POLITICS

Manitoba changes law to make it easier to shut down smoke shops

06/06/2012 04:12 EDT | Updated 08/06/2012 05:12 EDT
WINNIPEG - The Manitoba government will soon be able to shut down aboriginal smoke shops, including one that has openly defied the province, without a court order.

An omnibus budget bill tabled in the legislature Wednesday would allow the government to issue its own stop-operating order to anyone selling tobacco without a provincial licence. It would be much faster than the current approach, which requires the government to go to court, convince a judge that illicit tobacco has been sold repeatedly and ask for an injunction.

"We want to make sure that the mandates that we get from the people of Manitoba and the laws that are put in place can easily be administered," Finance Minister Stan Struthers said.

"We think we have to move forward judiciously and rapidly in these kinds of cases."

The bill follows a lengthy battle with the Dakota Chundee Smoke Shop, which has been selling discount tobacco near Pipestone, Man., since last November without paying provincial taxes. Police have raided the store five times, seized thousands of cigarettes and laid a total of 66 charges that are still before the courts.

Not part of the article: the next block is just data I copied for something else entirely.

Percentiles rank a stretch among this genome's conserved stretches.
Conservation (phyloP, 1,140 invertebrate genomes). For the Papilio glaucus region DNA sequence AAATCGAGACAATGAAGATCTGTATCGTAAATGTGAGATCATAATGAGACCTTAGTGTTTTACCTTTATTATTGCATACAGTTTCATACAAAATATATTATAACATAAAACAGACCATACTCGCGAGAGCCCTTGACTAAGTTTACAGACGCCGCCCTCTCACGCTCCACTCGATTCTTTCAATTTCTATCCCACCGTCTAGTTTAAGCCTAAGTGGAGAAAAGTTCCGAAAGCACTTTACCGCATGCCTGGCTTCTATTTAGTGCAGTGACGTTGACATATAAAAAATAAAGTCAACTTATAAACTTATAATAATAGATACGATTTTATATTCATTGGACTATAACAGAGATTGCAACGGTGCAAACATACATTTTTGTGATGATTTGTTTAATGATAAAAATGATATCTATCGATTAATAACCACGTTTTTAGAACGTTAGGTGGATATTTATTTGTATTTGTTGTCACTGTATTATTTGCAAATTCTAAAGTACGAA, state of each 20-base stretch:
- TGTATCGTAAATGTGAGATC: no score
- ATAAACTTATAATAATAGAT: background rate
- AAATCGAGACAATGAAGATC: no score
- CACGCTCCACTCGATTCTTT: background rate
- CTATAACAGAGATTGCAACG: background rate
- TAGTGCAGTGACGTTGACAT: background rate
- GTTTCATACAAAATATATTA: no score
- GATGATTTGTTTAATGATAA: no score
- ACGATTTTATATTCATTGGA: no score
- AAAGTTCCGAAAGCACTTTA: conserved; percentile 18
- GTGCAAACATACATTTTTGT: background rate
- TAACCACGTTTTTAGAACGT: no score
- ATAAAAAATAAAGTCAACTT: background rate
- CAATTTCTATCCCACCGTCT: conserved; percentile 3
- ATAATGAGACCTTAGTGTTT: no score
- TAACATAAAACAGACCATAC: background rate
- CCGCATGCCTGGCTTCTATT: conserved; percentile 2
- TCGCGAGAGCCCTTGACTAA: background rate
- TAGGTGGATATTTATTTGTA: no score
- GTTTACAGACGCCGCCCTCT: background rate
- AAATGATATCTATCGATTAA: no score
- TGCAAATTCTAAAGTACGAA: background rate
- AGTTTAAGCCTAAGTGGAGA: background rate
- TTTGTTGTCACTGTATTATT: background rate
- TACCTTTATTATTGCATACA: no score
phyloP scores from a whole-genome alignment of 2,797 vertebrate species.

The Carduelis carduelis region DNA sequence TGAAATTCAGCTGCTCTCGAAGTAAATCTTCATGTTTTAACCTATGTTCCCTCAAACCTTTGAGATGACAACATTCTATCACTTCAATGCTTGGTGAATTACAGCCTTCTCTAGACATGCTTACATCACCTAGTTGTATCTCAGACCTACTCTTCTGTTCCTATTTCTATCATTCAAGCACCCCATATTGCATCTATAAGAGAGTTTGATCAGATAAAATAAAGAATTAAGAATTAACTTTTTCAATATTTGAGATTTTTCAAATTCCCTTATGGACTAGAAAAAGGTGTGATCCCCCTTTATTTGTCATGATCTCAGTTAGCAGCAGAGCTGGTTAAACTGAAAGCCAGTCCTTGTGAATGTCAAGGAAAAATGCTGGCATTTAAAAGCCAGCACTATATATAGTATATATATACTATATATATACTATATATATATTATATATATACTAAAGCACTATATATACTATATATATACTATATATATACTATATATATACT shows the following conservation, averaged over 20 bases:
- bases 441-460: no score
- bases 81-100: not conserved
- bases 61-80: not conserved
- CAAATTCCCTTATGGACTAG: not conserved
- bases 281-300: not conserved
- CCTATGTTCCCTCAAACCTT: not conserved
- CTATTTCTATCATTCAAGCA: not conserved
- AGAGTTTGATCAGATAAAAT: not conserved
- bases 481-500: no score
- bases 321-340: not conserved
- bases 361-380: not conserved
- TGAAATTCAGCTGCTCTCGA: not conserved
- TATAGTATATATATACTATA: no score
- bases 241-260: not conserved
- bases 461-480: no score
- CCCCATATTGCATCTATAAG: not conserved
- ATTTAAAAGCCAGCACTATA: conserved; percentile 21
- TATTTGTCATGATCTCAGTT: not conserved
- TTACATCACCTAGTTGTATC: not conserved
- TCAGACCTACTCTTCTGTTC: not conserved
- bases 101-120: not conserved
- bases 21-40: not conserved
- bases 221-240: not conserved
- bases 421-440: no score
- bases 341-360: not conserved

But after each raid, the store was open and restocked the following day.

The government won a court injunction last week after convincing a Court of Queen's bench judge that the smoke shop had repeatedly flouted the law. But the store's owners have vowed to remain open.

Chief Frank Brown and other members of the Canupawakpa First Nation say the province has no right to regulate them. The First Nation has no treaty with the Crown and never surrendered its authority to any government, Brown has said. The store sells cartons of cigarettes from Mohawk distributors in Quebec for $40 — less than half the price of a typical carton.

The dispute is believed to be the first of its kind in Manitoba. Other First Nations have obtained provincial licences.

A convenience store lobby group has warned that aboriginal smoke shops could spread across the Prairies the way they have in some parts of Quebec and Ontario. The Canadian Convenience Stores Association wants more enforcement, including fines for customers and increased police surveillance of trucks along nearby highways.

Manitoba's proposed legal change is part of a 60-page omnibus bill that also enacts measures announced in the April 17 budget. Those measures include:

— an expansion of the provincial sales tax to include tattoos, piercings and many types of insurance.

— an increase in tax credits for employers who offer apprenticeship programs.

— a two-year pay freeze for legislature members, who normally receive an increase in line with the cost of living.